Project: Hot Gas from the Deep: Understanding how soil warming and seasonal rainfall transitions affect carbon dioxide and methane emissions from deep soils in a tropical forest.

Picture description:Heated soils in the Soil Warming Experiment in Lowland Tropical Rainforest (SWELTR). A control plot (left) the soil is at ambient temperature, in a heated plot (right) the entire soil profile is heated by 4oC. We are using the experiment to understand how future climate warming will affect tropical forest soil processes, communities and biogeochemical cycles.

Project title

Hot Gas from the Deep: Understanding how soil warming and seasonal rainfall transitions affect carbon dioxide and methane emissions from deep soils in a tropical forest.

Mentor's name(s)

Martijn Slot , Staff Scientist

Co-mentor's name(s)

Andrew Nottingham, Assistant Professor University of Leeds/ STRI Research Associate

Contact information:

Location of internship. Will mentor be at this location?

Barro Colorado Island and Panama City (Tupper). Mentor and co-mentor will be present at both locations to supervise as required.

Project summary

Climate change threatens to affect ecosystem carbon cycling, with large consequences for the future atmospheric greenhouse gas concentration and further climatic change. This effect could be especially large in tropical soils, which contain a third of global soil carbon stores and where high metabolic rates mean that carbon is rapidly cycled by decomposer communities. Climate warming has been shown to increase the release of carbon dioxide (CO2) in tropical soils, but we lack information on how warming will affect another important greenhouse gas, methane (CH4), which accounts for 16-25% of current atmospheric warming. Almost half of global CH4 emissions are from natural origin, released by methanogenic microorganisms. However, in tropical soils there is also high activity of methanotrophic microorganisms, which can consume CH4 through oxidative reactions. The consumption and production of CH4 (alongside CO2) can also strongly vary with depth in the soil profile and with seasonal transitions in rainfall, due to variation in microbial communities and activity, soil moisture and soil oxygen availability. This project addresses the specific question of whether warming in tropical soils will affect the release of both carbon dioxide (CO2) and methane (CH4). The project will specifically test the hypotheses that under warming there is high production of CO2 and CH4 released from deep soils, and that the release of these greenhouse gases is higher during seasonal transitions towards wetter conditions. The outcome of these different processes will have major consequences for the future climate. In this project, the intern will use a unique soil-profile warming experiment (SWELTR) to test these hypotheses.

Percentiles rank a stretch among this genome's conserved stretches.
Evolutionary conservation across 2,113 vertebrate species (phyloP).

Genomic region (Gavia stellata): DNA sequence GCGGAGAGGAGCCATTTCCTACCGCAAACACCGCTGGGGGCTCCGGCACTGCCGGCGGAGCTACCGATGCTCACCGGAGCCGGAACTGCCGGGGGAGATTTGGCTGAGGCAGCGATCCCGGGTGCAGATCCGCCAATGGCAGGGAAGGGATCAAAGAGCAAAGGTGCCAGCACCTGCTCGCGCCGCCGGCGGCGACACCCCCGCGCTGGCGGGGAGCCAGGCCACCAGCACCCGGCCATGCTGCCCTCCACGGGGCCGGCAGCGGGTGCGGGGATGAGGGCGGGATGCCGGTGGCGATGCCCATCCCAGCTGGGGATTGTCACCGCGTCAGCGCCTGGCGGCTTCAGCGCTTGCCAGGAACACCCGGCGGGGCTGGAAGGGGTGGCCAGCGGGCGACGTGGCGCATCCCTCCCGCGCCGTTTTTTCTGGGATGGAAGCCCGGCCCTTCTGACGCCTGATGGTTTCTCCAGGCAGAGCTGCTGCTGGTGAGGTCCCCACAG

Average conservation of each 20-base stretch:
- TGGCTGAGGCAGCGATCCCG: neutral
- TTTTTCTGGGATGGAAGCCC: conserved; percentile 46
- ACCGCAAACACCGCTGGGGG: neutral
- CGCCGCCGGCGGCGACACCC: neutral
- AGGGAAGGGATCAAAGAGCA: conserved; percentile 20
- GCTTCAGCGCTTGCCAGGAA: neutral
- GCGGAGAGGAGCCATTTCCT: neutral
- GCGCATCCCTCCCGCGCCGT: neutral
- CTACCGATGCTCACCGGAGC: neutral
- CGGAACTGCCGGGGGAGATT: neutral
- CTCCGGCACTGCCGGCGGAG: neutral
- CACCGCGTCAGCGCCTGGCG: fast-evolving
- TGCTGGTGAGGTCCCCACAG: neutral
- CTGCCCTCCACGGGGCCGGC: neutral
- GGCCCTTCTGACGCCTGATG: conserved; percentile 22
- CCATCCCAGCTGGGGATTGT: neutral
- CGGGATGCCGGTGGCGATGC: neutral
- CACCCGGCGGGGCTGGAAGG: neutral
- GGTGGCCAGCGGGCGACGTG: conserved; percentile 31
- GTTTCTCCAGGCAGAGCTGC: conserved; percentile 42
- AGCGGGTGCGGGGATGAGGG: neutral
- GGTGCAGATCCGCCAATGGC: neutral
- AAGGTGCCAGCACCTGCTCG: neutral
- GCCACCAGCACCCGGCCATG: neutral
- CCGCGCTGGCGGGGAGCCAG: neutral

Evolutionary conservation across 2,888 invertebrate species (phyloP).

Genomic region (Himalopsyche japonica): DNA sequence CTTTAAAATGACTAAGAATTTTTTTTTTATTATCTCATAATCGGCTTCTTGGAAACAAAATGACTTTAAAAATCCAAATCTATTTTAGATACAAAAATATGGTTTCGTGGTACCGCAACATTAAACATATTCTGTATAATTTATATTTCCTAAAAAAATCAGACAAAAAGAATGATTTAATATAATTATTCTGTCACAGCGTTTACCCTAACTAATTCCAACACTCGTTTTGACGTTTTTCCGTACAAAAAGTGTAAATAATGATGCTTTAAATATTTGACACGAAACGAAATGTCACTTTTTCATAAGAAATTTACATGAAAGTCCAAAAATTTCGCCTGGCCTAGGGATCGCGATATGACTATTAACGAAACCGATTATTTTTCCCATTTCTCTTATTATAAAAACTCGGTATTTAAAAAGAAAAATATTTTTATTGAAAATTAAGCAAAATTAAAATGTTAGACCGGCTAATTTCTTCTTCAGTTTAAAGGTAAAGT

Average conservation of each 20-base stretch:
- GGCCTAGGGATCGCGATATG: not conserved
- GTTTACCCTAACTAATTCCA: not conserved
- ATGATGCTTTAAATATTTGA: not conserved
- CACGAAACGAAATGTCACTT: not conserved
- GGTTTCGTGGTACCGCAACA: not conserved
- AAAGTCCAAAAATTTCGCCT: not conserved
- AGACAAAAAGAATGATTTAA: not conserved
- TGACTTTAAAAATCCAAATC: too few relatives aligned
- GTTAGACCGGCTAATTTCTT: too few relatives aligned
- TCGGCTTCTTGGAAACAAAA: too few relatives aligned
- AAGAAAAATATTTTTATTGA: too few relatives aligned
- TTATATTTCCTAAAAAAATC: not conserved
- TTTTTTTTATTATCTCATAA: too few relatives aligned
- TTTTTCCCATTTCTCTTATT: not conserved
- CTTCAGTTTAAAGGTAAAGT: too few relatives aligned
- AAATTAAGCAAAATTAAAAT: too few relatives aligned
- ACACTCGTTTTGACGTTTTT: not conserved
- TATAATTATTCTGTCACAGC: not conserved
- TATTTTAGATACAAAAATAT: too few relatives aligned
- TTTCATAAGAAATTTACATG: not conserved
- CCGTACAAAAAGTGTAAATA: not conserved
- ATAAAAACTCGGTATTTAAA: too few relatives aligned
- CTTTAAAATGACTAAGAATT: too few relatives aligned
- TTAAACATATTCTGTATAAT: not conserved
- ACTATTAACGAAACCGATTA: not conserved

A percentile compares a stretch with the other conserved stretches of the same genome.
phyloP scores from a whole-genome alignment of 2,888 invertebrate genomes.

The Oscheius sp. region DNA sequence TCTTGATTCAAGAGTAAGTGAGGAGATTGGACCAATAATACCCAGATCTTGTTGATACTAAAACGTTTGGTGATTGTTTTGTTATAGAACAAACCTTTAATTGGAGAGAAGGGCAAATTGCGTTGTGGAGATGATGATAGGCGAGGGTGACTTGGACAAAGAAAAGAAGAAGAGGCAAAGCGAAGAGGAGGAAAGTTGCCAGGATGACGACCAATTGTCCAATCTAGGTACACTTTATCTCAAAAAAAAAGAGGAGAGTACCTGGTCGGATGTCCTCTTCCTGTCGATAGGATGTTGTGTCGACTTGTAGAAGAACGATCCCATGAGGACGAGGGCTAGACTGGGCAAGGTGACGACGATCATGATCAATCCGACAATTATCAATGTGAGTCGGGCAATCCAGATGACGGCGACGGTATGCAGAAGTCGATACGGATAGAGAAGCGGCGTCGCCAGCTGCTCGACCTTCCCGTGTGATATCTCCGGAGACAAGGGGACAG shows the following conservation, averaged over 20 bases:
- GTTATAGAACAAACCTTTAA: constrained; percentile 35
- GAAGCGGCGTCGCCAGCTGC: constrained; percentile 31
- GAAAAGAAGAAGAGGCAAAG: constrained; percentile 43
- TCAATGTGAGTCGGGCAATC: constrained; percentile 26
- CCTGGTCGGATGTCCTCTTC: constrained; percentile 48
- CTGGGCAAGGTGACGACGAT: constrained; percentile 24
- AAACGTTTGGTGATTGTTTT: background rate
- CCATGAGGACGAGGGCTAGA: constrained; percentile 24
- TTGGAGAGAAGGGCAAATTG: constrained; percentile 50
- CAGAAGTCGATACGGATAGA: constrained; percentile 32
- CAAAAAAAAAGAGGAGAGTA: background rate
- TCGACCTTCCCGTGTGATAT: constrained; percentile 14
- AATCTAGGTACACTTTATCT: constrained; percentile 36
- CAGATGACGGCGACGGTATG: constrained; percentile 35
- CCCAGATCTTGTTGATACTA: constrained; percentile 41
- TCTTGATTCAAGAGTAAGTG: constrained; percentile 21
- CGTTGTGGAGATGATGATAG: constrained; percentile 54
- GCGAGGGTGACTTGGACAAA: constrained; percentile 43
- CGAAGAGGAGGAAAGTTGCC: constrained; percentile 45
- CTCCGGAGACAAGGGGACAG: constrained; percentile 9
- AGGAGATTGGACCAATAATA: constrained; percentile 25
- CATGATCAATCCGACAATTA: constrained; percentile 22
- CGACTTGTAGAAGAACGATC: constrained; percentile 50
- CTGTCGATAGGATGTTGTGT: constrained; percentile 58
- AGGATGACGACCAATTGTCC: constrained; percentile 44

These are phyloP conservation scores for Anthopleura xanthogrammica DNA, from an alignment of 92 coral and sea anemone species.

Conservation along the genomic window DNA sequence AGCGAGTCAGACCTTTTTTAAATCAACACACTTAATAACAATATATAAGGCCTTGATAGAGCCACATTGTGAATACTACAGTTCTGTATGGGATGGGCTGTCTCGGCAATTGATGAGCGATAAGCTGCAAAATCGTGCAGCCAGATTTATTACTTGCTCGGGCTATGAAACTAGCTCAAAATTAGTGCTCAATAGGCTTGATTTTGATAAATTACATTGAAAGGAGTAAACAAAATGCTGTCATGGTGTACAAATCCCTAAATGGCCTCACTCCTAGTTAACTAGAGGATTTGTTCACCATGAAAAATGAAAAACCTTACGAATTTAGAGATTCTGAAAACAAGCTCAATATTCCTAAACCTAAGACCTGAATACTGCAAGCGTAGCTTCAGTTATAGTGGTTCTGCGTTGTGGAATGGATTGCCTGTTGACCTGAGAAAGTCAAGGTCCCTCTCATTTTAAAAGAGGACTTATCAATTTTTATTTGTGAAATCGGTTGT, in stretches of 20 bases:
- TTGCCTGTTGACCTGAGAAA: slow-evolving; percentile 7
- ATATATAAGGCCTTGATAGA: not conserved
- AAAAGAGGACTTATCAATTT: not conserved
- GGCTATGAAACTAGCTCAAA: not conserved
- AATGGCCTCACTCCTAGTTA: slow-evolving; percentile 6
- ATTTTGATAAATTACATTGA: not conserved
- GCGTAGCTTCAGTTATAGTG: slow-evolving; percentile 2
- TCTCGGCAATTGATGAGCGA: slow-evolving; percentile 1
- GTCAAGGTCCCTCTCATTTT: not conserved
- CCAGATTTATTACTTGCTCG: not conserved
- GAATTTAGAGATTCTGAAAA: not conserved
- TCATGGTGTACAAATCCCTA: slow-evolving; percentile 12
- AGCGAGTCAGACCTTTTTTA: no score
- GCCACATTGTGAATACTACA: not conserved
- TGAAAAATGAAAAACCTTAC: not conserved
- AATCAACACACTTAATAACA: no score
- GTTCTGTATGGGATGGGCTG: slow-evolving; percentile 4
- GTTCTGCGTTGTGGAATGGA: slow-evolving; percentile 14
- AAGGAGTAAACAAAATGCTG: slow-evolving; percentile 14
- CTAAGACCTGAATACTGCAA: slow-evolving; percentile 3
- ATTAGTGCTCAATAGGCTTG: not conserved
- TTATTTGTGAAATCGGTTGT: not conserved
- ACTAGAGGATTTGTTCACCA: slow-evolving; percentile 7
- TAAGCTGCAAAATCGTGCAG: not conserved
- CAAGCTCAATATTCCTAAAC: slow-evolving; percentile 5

Mentorship goals